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Title: Valorization of Pennisetum setaceum: From Invasive Plant to Fiber Reinforcement of Injected Composites
Authors: Cabrera García, Patricia Del Pino 
Marrero Alemán, María Dolores 
Benítez Vega, Antonio Nizardo 
Paz Hernández, Rubén 
UNESCO Clasification: 3308 Ingeniería y tecnología del medio ambiente
Keywords: Pennisetum setaceum
Invasive species
Waste valorization
Natural fibers
Chemical treatment, et al
Issue Date: 2023
Journal: Plants 
Abstract: During the control campaigns of Pennisetum setaceum (invasive species widespread worldwide), the generated waste has accumulated in landfills. This study investigates its use to obtain P. setaceum fibers for their application as reinforcement of polymeric materials for injection molding, thus facilitating and promoting alternatives for the long-term sustainable management of P. setaceum. The extracted fibers were treated with alkaline, silane, acetic acid, and combined alkaline and silane treatments. Different composites with 20 and 40 wt% of fiber were extruded, and test samples were obtained by injection molding using recycled polyethylene as matrix. The composition of the fibers was determined by gravimetric methods, and contrasted with the analysis of the functional chemical groups using Fourier Transform Infrared Spectroscopy. Increases of up to 47% in the cellulose content of the treated fiber were observed. The thermal degradation was also evaluated using thermogravimetric analysis, which determined an increase in the degradation temperature, from 194 to 230 °C, after the combined alkaline–silane treatment. In order to analyze the differences in the composites, tensile, flexural, and impact properties were evaluated; in addition, differential scanning calorimetry was performed. Regarding the flexural behavior, it was possible to improve the flexural modulus up to 276% compared with that of the unreinforced polymer.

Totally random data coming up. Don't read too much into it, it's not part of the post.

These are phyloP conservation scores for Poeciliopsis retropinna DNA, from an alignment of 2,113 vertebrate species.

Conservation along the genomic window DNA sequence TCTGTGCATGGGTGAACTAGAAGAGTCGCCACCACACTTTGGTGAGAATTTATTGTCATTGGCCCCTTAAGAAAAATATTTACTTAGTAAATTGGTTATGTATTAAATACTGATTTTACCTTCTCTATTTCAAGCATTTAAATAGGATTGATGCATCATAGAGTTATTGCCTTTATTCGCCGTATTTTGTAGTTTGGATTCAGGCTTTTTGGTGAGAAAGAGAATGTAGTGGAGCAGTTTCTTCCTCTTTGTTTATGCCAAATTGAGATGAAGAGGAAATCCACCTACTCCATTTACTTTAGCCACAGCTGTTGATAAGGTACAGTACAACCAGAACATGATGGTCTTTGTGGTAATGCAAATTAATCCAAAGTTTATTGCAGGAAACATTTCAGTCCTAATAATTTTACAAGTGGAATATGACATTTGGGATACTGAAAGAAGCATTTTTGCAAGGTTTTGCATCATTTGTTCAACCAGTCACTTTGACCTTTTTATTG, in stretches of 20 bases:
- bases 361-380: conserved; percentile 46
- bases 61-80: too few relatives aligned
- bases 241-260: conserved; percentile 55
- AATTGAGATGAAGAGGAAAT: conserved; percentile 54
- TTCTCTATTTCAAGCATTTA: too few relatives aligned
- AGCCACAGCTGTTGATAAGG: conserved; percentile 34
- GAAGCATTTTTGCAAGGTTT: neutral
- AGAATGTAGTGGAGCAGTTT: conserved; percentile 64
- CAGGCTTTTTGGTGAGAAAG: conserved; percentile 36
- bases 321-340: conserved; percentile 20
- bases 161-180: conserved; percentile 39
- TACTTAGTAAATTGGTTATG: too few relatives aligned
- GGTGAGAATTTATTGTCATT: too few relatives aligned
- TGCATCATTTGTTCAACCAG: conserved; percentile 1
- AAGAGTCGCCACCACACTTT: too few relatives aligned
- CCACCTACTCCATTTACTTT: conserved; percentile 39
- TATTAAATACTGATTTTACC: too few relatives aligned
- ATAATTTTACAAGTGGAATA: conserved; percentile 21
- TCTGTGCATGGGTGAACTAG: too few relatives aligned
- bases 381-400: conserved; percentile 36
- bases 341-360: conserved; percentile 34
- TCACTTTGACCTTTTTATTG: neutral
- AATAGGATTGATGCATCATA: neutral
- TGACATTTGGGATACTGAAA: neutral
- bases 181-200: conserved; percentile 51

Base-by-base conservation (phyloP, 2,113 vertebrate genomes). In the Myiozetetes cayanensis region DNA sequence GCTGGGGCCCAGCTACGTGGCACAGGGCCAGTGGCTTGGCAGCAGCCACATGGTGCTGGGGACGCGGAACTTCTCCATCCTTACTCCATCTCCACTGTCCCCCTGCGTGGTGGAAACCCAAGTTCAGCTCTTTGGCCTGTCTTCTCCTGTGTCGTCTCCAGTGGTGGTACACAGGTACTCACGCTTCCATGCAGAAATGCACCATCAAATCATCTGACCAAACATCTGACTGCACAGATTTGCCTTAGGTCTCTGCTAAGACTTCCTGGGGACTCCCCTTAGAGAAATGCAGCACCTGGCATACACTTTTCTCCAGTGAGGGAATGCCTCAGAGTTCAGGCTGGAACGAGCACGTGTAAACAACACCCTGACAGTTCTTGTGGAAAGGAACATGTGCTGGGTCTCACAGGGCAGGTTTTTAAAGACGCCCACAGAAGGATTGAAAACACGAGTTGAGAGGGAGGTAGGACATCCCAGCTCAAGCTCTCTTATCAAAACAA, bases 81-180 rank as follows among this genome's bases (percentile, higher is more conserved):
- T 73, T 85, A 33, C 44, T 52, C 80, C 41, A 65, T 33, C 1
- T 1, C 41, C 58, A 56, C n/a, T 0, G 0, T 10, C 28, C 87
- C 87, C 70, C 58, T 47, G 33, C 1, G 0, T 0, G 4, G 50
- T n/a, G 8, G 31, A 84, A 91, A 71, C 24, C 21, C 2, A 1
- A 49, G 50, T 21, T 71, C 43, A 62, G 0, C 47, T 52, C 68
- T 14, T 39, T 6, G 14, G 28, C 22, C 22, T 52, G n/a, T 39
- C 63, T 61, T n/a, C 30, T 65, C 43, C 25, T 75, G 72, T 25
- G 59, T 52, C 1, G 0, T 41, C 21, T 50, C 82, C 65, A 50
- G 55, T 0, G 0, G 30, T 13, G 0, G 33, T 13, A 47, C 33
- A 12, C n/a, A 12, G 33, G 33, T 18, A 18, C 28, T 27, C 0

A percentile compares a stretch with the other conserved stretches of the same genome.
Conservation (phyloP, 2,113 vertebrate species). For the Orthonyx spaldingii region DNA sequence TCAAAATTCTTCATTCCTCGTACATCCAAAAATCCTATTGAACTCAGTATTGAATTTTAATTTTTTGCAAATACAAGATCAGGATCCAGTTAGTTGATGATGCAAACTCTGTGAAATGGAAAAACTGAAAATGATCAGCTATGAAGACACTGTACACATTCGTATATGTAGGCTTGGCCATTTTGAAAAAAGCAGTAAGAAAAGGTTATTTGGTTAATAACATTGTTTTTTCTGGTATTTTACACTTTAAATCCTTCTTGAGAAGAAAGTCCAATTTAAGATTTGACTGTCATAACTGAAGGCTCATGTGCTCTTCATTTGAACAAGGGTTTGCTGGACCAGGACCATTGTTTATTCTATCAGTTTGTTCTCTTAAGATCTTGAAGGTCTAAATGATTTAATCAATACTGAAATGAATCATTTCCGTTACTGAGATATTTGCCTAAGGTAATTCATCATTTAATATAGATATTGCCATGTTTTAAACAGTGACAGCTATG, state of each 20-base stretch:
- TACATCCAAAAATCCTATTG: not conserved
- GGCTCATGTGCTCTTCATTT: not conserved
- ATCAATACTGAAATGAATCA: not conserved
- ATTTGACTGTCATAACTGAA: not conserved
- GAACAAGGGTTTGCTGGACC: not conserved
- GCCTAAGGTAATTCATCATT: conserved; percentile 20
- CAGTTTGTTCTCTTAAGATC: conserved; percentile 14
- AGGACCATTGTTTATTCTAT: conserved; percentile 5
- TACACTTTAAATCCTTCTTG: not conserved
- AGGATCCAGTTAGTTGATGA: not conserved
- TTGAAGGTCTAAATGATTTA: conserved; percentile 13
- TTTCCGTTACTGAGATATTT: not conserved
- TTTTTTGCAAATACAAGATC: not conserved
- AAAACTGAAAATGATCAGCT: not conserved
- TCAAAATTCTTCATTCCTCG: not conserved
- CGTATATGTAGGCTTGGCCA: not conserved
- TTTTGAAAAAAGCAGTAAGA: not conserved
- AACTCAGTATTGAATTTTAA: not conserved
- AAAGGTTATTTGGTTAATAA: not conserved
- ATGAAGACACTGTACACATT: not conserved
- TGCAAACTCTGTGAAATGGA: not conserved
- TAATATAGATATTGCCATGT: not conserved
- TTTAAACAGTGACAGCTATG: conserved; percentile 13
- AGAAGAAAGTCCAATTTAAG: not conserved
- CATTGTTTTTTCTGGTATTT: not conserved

ISSN: 2223-7747
DOI: 10.3390/plants12091777
Source: Plants [ISSN 2223-7747], v. 12(9), 1777, abril 2023. This article belongs to the Special Issue Alternatives for a Sustainable Management of Invasive Plant Species
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